Many 18th century notables freely gave their views on alien life. Emanuel Swedenborg (1688-1772), a Swedish scientist, mystic philosopher and theologian, fancied that Venus was inhabited by two distinct species of giants -- one the gentle, religious, human herdsmen, and the other the cruel, savage plunderers "whose favorite sport is eating what has been stolen."43

In a more serious temper, in 1728 Benjamin Franklin wrote:

"I believe that Man is not the most perfect Being but One; rather that as there are many degrees of Beings his Inferiors, so there are many degrees of Beings superior to him."747

The so-called father of Russian science, Mikhail Vasilievich Lomonosov (1711-1765), published many poems of both satirical and scientific bent to communicate his belief in life on other worlds to his countrymen. And John Adams, who became the second President of the United States, made the following entry in his personal diary on April 24, 1756:

"...all the unnumbered Worlds that revolve round the fixt Stars are inhabited, as well as this Globe of Earth."

Legal philosophers likewise expressed interest in xenology at an early date. For example, Immanuel Kant's Universal Natural History and Theory of the Heavens (1755) set forth the then unorthodox proposition that while many worlds may be inhabited, not all planets will bear life. Furthermore, Kant felt it likely that "celestial bodies which are not yet inhabited will be hereafter, when their development has reached a later stage."

The great French philosopher Montesquieu (1689-1755) may be credited with the anticipation of modern metalegal concepts (see Chapter 25). He envisioned the possibility of humans having some form of legal relations with intelligent ETs.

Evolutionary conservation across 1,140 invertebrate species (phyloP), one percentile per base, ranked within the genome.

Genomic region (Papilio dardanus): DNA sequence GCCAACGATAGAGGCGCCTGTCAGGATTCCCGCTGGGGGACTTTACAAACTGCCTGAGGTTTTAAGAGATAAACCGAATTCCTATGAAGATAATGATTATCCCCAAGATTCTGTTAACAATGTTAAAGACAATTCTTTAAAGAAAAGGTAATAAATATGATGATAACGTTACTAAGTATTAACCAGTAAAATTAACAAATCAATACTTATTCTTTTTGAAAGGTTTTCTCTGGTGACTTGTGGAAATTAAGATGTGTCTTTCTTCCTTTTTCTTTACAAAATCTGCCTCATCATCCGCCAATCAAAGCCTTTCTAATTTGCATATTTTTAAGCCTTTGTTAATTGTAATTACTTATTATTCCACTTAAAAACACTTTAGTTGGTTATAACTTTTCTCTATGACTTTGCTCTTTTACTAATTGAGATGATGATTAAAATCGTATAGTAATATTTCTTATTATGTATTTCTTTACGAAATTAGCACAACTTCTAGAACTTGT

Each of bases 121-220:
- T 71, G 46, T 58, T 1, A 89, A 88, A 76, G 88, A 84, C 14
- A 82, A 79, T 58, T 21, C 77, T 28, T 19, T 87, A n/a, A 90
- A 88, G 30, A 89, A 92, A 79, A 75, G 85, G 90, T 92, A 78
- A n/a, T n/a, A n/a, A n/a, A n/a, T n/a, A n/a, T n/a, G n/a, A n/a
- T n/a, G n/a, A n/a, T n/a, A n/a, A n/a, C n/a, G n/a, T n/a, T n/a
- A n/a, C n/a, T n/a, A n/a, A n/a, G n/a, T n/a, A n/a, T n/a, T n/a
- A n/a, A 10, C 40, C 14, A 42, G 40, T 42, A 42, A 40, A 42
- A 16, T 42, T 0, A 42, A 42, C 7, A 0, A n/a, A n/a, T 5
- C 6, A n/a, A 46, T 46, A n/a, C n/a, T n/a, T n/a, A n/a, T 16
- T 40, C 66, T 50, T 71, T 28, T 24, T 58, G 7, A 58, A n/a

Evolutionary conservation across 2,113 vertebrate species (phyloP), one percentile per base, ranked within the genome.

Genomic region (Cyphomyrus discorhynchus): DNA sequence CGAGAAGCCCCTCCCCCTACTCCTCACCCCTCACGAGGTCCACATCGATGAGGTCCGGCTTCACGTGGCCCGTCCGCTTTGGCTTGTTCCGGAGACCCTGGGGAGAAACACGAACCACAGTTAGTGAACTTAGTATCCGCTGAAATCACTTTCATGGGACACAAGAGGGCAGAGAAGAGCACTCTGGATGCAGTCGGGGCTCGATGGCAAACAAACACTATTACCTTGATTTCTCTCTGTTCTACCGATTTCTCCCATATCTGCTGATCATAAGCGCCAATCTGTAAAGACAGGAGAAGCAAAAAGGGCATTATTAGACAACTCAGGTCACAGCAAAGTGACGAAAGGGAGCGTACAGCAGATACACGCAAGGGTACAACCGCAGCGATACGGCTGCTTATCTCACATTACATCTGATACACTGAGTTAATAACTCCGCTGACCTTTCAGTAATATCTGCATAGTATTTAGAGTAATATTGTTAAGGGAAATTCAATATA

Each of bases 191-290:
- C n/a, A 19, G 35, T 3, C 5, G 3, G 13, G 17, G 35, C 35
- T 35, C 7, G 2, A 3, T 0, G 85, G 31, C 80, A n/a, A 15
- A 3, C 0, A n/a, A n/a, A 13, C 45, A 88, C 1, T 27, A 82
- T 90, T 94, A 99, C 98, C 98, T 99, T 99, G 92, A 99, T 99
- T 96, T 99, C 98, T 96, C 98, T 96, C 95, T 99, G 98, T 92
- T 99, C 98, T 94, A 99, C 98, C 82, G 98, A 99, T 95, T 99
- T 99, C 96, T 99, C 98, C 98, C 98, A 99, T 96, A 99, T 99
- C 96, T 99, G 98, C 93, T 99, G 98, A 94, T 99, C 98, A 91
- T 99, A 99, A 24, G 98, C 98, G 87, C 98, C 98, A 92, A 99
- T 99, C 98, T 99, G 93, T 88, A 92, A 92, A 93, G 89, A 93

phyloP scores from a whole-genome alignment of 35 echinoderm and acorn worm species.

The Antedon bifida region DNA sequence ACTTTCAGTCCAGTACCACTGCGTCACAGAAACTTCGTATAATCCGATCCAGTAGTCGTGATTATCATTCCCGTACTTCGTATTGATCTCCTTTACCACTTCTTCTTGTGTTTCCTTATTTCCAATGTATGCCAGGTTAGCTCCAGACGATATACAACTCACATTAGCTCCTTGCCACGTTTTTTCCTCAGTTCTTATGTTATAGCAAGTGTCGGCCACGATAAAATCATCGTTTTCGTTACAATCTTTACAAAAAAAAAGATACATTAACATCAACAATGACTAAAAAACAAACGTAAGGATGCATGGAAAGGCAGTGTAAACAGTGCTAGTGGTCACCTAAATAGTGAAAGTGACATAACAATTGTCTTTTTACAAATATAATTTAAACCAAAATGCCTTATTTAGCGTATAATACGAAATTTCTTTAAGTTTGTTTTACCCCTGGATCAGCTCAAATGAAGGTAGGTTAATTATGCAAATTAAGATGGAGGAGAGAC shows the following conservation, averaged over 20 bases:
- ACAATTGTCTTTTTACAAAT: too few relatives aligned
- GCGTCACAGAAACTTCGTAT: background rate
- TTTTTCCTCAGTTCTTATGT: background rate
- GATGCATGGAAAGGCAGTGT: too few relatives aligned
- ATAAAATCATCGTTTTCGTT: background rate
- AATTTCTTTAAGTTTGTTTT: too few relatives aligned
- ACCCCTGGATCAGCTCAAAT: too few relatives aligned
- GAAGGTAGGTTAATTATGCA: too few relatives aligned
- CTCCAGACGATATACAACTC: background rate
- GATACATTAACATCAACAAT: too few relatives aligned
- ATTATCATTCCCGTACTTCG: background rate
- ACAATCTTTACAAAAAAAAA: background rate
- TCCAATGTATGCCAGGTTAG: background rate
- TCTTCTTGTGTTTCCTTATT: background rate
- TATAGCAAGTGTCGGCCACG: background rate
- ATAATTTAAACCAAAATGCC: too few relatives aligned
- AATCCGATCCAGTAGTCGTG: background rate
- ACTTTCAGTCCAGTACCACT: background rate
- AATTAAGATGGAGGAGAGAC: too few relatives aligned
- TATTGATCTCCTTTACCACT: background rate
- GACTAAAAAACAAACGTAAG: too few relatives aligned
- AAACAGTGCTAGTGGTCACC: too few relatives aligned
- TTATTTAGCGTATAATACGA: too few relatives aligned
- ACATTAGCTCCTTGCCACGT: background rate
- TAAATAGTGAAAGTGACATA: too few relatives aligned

In his De l‘espirit des lois (1748) he stated:

Laws in the broadest sense imply relationship. That necessarily follows from the nature of things. In that sense all beings have their laws.... Laws are relationships which exist between it and the different beings as well as the relations between these beings themselves.372

And back across the English channel, the British political leader Lord Bolingbroke (1678-1751) wrote that ours may not be the highest intellect in the universe. In fact, said he, "we may well suspect that ours is the lowest, in this respect, of all mundane systems."747


* A curious book was written in 1757 by Dr. Swinden, a British clergyman, called Researches on the Nature of the Fire of Hell and the Place Where It Is Situated. According to Swindon's detailed calculations, the interior volume of Earth is far too small to hold the multitude of angels that fell from Heaven after the Great Battle. Hence, the Sun is the only possible abode of the devil, it being a well-sustained fire and having plenty of room for Satanic inhabitants.